United Kingdom: House prices grow at slowest pace in nearly two years
February 27, 2015
In February, home prices in the U.K. fell 0.1% over the previous month, which contrasted the 0.3% increase observed in January, according to the Nationwide Building Society (NBS). February’s drop also contrasted the 0.4% increase the market has expected. On an annual basis, home prices rose 5.7% (January: +6.8% year-on-year). The figure marked the slowest increase since September 2013. The average house price was GBP 187,964 (January 2015: GBP 188,446).
According to the monthly NBS report, the latest indicators provide evidence that the housing market is continuing to soften at the start of 2015. NBS added that, “the broader economic backdrop has remained supportive of housing market activity. Mortgage rates remain close to all-time lows and consumer confidence remains buoyant thanks to a further steady improvement in labour market conditions.” However, the pace of housing market activity remains subdued.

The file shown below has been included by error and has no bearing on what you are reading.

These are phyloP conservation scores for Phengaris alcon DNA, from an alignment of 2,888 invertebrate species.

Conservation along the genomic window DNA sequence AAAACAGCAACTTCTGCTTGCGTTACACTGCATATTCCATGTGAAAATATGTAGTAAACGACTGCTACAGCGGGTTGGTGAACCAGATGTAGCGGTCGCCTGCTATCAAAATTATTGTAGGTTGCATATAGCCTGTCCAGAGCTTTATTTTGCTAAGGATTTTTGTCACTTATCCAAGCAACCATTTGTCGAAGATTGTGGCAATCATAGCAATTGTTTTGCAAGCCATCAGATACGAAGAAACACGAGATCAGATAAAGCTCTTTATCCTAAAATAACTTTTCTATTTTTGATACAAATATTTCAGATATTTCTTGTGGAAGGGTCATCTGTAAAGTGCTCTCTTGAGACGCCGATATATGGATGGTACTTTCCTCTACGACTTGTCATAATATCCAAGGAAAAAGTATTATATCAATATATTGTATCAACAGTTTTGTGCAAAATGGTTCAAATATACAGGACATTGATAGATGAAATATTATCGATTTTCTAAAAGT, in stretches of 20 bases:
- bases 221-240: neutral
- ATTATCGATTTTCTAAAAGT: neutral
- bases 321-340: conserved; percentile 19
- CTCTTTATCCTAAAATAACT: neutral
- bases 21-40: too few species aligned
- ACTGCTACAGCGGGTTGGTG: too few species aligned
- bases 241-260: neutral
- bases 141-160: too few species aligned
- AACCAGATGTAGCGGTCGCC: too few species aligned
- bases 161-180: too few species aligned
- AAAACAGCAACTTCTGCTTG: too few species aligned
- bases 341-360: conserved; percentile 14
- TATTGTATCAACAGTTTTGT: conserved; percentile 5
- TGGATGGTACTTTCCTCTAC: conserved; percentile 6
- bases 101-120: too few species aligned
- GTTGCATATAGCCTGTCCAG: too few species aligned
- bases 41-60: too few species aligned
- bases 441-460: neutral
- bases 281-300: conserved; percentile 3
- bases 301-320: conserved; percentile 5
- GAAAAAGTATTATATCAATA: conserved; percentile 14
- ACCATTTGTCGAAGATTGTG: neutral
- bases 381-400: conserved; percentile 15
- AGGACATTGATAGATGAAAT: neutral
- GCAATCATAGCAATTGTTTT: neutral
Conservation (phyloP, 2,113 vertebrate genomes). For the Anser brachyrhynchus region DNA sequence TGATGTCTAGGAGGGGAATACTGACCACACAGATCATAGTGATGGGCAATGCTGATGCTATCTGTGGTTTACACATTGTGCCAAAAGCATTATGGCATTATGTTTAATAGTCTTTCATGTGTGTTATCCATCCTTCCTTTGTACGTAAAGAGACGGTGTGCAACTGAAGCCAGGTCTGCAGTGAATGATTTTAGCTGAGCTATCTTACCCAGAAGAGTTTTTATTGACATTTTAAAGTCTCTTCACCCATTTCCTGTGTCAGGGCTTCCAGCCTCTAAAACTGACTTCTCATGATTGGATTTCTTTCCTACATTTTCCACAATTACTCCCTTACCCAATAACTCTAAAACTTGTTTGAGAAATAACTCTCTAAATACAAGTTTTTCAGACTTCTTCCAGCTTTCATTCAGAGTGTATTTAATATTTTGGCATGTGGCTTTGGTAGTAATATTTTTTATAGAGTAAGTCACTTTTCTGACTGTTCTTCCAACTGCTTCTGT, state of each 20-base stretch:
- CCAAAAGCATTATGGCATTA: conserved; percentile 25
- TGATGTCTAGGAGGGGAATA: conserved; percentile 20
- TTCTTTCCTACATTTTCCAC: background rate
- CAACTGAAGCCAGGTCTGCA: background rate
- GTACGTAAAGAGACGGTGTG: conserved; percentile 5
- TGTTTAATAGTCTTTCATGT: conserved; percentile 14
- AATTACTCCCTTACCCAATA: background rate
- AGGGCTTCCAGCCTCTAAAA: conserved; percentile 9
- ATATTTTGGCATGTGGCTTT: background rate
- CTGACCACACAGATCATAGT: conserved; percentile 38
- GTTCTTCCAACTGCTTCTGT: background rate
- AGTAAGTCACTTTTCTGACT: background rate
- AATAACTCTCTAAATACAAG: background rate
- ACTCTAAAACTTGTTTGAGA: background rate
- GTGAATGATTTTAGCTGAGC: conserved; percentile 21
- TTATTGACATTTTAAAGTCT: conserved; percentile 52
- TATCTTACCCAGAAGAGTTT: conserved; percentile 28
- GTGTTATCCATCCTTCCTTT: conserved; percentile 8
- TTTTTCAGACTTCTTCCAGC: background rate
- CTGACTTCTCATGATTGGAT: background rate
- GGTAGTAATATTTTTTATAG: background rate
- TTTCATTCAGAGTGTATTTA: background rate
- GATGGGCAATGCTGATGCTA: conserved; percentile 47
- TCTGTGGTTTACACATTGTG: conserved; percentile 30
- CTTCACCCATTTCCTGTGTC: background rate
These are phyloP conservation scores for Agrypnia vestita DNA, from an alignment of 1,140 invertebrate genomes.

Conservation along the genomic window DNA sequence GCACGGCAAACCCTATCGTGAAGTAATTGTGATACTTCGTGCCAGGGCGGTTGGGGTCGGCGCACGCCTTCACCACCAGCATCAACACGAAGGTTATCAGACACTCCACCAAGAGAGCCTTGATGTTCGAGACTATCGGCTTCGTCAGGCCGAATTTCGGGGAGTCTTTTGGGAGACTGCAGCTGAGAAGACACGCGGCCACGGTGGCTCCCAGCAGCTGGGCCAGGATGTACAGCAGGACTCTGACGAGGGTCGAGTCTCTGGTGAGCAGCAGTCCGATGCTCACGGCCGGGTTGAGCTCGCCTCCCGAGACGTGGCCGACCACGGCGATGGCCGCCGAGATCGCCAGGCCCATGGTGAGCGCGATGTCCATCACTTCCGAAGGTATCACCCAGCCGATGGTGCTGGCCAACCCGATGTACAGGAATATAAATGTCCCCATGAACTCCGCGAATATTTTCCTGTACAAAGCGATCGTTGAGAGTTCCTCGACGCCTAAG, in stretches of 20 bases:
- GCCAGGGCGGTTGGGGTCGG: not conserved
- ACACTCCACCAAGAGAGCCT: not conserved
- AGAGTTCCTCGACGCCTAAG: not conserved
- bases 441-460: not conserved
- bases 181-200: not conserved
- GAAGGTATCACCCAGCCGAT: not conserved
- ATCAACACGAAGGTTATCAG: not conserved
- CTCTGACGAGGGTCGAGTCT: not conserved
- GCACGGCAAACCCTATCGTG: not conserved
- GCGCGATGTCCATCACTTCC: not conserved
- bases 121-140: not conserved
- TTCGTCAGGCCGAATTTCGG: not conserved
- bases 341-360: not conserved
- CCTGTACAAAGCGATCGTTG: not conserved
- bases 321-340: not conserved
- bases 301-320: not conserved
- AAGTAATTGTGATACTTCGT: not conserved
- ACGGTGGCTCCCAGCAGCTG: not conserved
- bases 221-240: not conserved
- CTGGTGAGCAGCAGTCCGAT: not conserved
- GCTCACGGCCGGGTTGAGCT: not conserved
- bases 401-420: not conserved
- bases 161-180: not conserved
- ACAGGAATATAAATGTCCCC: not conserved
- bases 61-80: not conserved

According to the Q4 2014 quarterly release, NBS data showed that, geographically speaking, the strongest increases in prices are still in the city of London, where the average house price rose 21.0% year-on-year. This is markedly higher than the 10.5% rise that has been recorded in the U.K. as a whole. The regions other than London that saw higher-than-average price increases were: Outer Metropolitan, Outer South East, East Anglia and Northern Ireland.
Author: Dirina Mançellari, Senior Economist